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Can I include technologies in my resume I'm not an expert at?

Can I include technologies in my resume I'm not an expert at?

Can I include technologies in my resume I'm not an expert at?

(OP)
What would be a proper and HONEST way to display on my resume technologies I have basic knowledge and understanding of.

For example, the project I was involved with, we upgraded Genesys Framework, Tserver and Aspect eworkforce.  I was not the person responsible for these upgrades but was involved in meetings and serveral basic functions such as testing and such.

My goal here is not to lie about what I know but to show that I have some exposure to these technologies, thank you.

RE: Can I include technologies in my resume I'm not an expert at?

Sounds like something I'd leave off my general resume.  If you want to go for a position which involves a lot of Genesys/Tserver/Aspect, then I would tailor my cover letter to the specific company, noting your experience with those technologies while adding something honest to your modified resume for that one position.  For example, don't write "Genesys Framework Expert," but put something to denote your testing experience with those technologies.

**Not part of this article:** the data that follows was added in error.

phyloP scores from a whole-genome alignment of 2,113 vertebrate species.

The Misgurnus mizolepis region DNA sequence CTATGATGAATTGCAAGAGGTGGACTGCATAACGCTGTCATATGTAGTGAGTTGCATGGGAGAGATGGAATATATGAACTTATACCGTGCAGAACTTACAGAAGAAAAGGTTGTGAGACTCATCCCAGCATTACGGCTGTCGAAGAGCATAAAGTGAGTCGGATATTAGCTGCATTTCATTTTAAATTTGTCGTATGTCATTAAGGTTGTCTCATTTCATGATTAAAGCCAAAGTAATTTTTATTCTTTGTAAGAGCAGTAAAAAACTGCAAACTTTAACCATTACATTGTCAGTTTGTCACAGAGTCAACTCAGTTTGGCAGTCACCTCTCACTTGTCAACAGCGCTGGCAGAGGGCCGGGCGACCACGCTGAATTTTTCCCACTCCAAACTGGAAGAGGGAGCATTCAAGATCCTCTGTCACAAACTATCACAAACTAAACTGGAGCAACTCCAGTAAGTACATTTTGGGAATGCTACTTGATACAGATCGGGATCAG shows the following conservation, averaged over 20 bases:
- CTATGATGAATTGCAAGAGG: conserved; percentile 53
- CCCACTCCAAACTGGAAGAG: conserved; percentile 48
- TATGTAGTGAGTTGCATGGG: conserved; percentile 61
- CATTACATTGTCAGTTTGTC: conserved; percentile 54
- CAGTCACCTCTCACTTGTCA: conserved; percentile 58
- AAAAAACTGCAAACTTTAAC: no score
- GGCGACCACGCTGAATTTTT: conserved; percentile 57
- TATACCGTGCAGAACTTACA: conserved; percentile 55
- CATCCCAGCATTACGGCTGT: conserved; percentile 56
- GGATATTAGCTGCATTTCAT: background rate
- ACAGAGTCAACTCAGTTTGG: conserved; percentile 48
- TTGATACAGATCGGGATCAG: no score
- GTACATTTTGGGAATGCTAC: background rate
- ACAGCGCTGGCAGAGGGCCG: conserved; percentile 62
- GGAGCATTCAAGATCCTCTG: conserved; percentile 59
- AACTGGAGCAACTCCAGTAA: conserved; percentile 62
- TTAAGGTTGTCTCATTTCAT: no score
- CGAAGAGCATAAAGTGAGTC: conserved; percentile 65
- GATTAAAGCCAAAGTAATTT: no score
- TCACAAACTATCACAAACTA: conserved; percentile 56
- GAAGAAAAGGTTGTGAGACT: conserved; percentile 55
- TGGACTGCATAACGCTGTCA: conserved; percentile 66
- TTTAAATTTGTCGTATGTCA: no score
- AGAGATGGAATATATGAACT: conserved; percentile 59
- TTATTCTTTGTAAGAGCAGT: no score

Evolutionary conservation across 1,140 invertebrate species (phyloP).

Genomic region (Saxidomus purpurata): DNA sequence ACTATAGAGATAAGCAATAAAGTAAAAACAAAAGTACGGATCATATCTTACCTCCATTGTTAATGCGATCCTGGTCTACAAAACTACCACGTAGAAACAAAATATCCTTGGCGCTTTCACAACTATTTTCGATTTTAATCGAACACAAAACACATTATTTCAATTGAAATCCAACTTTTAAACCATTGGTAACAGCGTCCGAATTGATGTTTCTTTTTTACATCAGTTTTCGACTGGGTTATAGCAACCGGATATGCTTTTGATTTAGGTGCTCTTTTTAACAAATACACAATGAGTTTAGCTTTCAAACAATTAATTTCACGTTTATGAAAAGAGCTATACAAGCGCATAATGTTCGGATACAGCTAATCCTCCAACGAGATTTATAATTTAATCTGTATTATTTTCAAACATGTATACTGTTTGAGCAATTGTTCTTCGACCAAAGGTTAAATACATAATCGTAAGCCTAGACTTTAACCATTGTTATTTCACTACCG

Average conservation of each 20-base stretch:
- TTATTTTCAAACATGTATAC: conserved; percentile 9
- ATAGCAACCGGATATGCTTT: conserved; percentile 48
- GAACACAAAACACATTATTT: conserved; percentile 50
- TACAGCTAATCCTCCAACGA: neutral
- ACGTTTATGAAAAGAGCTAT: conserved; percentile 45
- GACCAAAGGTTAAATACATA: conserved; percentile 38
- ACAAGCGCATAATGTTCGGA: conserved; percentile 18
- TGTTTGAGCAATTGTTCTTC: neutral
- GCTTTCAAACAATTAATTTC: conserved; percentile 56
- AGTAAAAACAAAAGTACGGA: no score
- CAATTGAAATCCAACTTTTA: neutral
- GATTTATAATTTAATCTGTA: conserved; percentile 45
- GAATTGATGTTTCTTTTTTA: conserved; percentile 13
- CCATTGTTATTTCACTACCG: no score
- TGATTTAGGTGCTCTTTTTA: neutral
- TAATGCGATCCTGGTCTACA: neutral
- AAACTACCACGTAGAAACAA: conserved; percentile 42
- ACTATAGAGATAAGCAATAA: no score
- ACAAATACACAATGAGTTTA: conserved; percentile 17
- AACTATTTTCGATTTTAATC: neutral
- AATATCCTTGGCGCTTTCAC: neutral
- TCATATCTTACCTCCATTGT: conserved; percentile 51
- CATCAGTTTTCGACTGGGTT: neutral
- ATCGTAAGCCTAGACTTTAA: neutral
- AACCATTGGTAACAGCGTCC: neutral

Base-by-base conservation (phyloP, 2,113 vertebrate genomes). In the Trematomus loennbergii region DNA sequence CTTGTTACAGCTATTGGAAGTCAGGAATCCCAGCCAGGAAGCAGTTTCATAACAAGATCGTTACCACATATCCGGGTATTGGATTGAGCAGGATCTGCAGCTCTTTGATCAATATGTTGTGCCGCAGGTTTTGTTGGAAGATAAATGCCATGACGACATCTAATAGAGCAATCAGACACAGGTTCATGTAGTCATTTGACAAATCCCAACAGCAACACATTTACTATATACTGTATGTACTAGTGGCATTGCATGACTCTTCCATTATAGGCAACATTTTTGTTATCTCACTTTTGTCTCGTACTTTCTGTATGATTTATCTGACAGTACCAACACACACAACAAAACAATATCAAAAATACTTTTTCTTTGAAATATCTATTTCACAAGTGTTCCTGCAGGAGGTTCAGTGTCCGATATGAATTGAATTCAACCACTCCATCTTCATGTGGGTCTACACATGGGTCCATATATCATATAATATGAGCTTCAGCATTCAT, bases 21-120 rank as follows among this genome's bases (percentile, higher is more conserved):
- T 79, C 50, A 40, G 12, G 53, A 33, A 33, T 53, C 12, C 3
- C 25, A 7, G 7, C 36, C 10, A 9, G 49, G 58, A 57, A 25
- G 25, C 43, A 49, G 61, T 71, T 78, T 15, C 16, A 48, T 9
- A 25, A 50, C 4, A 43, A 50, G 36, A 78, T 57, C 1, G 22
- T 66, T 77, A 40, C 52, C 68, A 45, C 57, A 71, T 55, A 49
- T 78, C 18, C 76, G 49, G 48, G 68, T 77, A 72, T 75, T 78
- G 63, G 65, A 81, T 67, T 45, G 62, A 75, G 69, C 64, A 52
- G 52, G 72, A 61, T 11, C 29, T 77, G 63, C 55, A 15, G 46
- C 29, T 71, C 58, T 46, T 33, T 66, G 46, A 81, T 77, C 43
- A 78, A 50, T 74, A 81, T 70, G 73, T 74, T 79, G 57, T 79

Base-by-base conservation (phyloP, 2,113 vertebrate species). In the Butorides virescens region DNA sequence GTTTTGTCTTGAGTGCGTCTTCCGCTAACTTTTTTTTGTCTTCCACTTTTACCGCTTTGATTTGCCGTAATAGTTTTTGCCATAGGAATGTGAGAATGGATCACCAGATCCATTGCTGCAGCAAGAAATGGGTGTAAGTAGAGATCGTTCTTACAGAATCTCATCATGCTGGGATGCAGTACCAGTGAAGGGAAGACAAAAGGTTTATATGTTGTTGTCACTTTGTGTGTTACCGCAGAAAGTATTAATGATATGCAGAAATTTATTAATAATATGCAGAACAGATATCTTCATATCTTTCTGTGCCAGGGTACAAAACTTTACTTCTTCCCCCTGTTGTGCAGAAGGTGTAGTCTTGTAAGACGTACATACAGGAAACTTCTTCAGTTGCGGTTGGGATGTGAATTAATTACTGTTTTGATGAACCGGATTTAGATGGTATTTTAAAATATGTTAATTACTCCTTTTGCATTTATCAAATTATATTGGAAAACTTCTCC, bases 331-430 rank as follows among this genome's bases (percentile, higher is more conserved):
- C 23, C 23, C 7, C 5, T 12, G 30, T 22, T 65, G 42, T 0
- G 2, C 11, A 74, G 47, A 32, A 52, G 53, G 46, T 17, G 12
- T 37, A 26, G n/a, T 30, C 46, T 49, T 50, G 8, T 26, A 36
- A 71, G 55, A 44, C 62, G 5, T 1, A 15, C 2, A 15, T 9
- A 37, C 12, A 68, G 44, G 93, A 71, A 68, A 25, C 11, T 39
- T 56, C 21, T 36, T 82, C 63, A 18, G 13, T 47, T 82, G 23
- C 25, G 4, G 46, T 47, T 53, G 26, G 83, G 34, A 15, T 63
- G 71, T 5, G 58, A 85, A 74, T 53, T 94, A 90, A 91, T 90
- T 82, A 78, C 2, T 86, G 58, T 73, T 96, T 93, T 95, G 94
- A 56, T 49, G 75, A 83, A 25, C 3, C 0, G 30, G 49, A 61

RE: Can I include technologies in my resume I'm not an expert at?

(OP)
Thank you for the reply.  I'm not going for a position that requires these technologies.  I just want to demonstrate I have the ability to expand my technical bounderies and that I am a well rounded individual.

RE: Can I include technologies in my resume I'm not an expert at?

On My resume I List Technologies I have worked with, along with How long and type of exposure, in bullet points.  If I haven't used something in a year or so I also add the last year I used it.  I have had nothing but positive comments about this format from people I interview with.

I was recently giving the resume an individual used at my interview for my current position.  All the technologies I use and experience keywords were circled.